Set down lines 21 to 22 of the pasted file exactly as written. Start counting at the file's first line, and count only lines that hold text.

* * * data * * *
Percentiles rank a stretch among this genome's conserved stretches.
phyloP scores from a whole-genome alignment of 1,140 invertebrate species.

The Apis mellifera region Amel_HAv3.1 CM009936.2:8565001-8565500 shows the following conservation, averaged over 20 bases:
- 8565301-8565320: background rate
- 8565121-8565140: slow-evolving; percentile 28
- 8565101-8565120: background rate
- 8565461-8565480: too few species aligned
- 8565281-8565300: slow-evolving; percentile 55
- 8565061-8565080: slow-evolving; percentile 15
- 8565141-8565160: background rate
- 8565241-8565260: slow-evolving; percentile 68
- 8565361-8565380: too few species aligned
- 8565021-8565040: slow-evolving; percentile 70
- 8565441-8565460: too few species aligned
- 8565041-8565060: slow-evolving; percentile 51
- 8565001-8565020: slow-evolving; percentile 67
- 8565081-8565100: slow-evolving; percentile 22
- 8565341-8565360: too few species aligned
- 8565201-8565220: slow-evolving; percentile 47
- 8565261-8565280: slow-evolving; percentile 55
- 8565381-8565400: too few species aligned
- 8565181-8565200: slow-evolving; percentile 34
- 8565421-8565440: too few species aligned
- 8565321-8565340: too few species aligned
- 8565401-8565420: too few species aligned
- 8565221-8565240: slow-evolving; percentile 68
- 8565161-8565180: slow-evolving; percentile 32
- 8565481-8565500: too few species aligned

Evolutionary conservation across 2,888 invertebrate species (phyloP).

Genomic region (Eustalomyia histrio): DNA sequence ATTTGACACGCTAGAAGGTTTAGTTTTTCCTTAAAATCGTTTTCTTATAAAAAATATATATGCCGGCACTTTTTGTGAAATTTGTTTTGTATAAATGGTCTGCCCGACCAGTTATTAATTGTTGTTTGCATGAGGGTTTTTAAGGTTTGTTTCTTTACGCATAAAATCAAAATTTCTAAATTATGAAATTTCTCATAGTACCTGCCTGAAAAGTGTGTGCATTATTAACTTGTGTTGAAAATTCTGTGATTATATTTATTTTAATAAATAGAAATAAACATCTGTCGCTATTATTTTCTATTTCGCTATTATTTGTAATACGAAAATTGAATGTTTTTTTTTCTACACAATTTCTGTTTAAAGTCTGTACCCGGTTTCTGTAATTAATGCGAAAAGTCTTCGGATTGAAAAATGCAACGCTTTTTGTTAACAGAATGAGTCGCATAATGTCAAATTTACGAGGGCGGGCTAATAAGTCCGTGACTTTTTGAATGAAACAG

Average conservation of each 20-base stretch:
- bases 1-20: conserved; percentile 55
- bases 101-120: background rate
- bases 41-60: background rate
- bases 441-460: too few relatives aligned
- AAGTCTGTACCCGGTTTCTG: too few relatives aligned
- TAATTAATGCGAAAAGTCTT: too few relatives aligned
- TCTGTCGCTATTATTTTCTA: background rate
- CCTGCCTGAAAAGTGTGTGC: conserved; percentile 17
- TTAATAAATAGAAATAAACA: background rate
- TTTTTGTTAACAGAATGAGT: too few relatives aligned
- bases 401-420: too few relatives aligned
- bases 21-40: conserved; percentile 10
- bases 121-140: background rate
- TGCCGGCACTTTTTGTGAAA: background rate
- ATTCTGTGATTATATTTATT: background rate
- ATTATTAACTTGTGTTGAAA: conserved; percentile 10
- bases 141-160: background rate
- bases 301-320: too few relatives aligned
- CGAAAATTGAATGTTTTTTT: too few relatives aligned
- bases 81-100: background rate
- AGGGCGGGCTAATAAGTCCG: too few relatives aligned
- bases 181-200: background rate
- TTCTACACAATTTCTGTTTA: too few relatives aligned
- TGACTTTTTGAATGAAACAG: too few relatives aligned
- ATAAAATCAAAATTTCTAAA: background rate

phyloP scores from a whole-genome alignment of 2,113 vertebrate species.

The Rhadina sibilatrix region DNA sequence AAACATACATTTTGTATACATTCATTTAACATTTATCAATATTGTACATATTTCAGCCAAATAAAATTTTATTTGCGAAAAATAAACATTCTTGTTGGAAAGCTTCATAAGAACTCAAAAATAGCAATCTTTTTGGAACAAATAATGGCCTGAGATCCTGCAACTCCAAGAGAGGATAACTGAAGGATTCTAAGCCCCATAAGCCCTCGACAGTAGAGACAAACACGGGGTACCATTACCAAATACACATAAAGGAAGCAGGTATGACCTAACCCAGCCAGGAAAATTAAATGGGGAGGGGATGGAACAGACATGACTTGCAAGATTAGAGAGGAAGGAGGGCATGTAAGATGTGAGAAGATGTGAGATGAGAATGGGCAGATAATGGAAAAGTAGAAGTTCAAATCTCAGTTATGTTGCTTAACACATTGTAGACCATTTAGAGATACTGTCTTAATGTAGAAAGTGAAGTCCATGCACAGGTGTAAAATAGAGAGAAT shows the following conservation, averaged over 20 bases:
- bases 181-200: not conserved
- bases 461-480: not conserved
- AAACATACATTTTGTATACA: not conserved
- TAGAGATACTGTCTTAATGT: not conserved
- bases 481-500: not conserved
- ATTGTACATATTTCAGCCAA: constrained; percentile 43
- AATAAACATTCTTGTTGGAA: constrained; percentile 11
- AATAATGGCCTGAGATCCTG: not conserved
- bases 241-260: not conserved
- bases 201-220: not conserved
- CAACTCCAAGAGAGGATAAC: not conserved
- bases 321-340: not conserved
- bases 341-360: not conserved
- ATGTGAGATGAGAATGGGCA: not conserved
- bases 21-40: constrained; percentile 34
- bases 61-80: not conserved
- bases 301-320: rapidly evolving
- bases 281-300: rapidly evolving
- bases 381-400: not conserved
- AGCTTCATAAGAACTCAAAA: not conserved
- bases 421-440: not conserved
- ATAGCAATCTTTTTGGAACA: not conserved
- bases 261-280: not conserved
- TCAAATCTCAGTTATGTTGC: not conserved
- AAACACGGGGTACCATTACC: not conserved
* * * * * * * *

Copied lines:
- 8565381-8565400: too few species aligned
- 8565181-8565200: slow-evolving; percentile 34